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Un désert cosmopolite. Migrations de transit dans la région d'Agadez (Sahara nigérien)

Abstract : Since the early 1990's there has been a significant migration of people, from various cultures and countries, streaming across Niger's Sahara desert, consequently “transforming” it. To spite the restricting, often hindering polices imposed by the Maghreb States, which does lessen what would be an even greater migration, people continue arriving and departing. Travelers from all parts of the continent, regardless of difficulties, both physical and political in nature, migrate to North Africa for few months or few years.
These migrations flowing in and out of the desert region surrounding Agadez are the main dynamic that transforms the area. Besides forging a new Saharan geography, they also connect various cultures creating a diversity that is the very essence of cosmopolitanism. The study of these migrations and the desert routes they utilize reveals how it effects the travelers themselves and their relationship to each other, as well as the geography of the region. It is a process of change that occurs also during the journey as much as upon destination.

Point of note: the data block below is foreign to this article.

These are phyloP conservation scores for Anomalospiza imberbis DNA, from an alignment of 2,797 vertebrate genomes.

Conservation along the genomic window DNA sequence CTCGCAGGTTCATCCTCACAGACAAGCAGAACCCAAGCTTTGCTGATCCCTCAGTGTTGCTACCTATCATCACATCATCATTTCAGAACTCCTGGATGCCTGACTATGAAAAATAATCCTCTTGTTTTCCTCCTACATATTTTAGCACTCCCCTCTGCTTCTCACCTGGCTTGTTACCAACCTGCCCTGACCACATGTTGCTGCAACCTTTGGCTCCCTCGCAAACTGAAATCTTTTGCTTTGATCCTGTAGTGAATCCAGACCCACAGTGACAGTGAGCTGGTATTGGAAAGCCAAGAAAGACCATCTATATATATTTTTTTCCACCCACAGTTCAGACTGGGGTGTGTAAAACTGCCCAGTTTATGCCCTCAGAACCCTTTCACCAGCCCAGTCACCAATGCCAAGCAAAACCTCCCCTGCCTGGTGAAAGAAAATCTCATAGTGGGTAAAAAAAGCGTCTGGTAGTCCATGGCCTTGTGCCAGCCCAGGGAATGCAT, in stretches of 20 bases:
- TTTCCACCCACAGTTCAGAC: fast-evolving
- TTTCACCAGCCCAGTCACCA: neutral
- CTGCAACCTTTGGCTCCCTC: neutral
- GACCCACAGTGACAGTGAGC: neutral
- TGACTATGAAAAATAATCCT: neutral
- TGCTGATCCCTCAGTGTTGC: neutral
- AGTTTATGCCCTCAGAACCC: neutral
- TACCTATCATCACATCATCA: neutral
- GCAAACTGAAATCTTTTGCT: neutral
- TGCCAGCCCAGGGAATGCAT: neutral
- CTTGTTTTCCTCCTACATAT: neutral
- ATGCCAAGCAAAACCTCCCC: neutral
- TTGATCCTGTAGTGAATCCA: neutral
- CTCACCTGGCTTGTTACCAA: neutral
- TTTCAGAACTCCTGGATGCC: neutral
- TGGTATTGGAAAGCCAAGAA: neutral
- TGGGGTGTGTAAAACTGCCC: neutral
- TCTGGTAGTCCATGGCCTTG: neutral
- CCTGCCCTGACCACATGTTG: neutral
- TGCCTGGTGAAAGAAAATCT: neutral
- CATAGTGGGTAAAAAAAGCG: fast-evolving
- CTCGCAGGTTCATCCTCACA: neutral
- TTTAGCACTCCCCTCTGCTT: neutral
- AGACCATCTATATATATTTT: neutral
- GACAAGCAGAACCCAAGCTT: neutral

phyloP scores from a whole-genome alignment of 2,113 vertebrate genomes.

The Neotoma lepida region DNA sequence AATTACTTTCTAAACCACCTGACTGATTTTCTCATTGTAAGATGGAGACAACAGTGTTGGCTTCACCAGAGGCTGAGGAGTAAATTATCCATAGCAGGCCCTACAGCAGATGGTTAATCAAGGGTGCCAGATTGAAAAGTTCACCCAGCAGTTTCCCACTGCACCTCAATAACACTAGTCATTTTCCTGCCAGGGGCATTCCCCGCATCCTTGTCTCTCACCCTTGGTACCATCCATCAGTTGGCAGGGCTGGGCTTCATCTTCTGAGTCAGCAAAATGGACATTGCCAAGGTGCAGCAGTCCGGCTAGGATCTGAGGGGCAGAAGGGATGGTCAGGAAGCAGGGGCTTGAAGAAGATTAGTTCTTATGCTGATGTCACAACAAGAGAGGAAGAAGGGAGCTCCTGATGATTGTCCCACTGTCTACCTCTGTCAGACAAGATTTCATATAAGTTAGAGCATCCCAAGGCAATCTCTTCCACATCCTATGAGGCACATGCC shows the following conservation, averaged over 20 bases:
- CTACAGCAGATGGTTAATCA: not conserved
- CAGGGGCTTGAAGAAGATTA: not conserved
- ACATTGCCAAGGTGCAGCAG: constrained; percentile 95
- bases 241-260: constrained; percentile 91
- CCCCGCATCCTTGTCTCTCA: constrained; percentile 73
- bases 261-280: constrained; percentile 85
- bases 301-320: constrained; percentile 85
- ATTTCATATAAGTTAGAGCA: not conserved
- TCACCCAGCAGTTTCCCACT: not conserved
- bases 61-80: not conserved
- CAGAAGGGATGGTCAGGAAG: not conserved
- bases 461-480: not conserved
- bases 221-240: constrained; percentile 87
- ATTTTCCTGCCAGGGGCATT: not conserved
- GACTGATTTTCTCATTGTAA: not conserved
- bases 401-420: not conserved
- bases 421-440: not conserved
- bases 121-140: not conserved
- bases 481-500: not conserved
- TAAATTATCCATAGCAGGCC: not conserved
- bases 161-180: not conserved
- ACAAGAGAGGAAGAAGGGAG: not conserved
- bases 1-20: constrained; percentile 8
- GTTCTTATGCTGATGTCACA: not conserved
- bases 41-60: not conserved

In the context of identical tension and the refusal of otherness, the constant migratory flow of these travelers in Niger's region around Agadez, is a dynamic of globalization “from the bottom”, yet renders the place cosmopolitan.
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Contributor : Julien Brachet <>
Submitted on : Monday, November 23, 2009 - 7:40:21 PM
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Julien Brachet. Un désert cosmopolite. Migrations de transit dans la région d'Agadez (Sahara nigérien). Sciences de l'Homme et Société. Université Panthéon-Sorbonne - Paris I, 2007. Français. ⟨tel-00339059v2⟩



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